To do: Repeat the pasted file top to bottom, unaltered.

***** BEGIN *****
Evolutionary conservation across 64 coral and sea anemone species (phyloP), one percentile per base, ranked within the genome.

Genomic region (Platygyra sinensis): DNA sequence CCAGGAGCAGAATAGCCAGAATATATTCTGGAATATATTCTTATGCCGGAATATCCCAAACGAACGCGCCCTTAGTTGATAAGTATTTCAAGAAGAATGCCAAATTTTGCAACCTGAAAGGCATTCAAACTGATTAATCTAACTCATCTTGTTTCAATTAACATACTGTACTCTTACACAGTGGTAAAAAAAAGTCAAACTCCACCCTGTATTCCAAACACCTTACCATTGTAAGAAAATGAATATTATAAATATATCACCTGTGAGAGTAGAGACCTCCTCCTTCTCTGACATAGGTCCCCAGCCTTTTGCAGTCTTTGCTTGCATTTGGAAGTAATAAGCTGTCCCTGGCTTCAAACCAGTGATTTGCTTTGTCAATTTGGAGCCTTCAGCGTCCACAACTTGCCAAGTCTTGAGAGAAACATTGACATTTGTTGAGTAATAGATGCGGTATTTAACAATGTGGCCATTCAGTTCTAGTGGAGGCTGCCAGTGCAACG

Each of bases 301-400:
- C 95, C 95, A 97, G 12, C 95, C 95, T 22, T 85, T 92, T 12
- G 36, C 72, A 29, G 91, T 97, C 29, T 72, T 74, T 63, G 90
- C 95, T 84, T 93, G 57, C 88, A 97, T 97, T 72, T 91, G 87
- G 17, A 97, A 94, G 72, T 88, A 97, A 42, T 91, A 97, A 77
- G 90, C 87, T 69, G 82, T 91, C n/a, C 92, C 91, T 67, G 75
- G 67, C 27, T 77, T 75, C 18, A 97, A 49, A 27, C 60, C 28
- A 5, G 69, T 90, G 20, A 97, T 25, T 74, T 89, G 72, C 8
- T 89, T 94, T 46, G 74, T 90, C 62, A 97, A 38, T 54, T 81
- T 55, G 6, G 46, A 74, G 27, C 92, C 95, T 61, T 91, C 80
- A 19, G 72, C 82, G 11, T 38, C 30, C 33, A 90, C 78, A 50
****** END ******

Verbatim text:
Evolutionary conservation across 64 coral and sea anemone species (phyloP), one percentile per base, ranked within the genome.

Genomic region (Platygyra sinensis): DNA sequence CCAGGAGCAGAATAGCCAGAATATATTCTGGAATATATTCTTATGCCGGAATATCCCAAACGAACGCGCCCTTAGTTGATAAGTATTTCAAGAAGAATGCCAAATTTTGCAACCTGAAAGGCATTCAAACTGATTAATCTAACTCATCTTGTTTCAATTAACATACTGTACTCTTACACAGTGGTAAAAAAAAGTCAAACTCCACCCTGTATTCCAAACACCTTACCATTGTAAGAAAATGAATATTATAAATATATCACCTGTGAGAGTAGAGACCTCCTCCTTCTCTGACATAGGTCCCCAGCCTTTTGCAGTCTTTGCTTGCATTTGGAAGTAATAAGCTGTCCCTGGCTTCAAACCAGTGATTTGCTTTGTCAATTTGGAGCCTTCAGCGTCCACAACTTGCCAAGTCTTGAGAGAAACATTGACATTTGTTGAGTAATAGATGCGGTATTTAACAATGTGGCCATTCAGTTCTAGTGGAGGCTGCCAGTGCAACG

Each of bases 301-400:
- C 95, C 95, A 97, G 12, C 95, C 95, T 22, T 85, T 92, T 12
- G 36, C 72, A 29, G 91, T 97, C 29, T 72, T 74, T 63, G 90
- C 95, T 84, T 93, G 57, C 88, A 97, T 97, T 72, T 91, G 87
- G 17, A 97, A 94, G 72, T 88, A 97, A 42, T 91, A 97, A 77
- G 90, C 87, T 69, G 82, T 91, C n/a, C 92, C 91, T 67, G 75
- G 67, C 27, T 77, T 75, C 18, A 97, A 49, A 27, C 60, C 28
- A 5, G 69, T 90, G 20, A 97, T 25, T 74, T 89, G 72, C 8
- T 89, T 94, T 46, G 74, T 90, C 62, A 97, A 38, T 54, T 81
- T 55, G 6, G 46, A 74, G 27, C 92, C 95, T 61, T 91, C 80
- A 19, G 72, C 82, G 11, T 38, C 30, C 33, A 90, C 78, A 50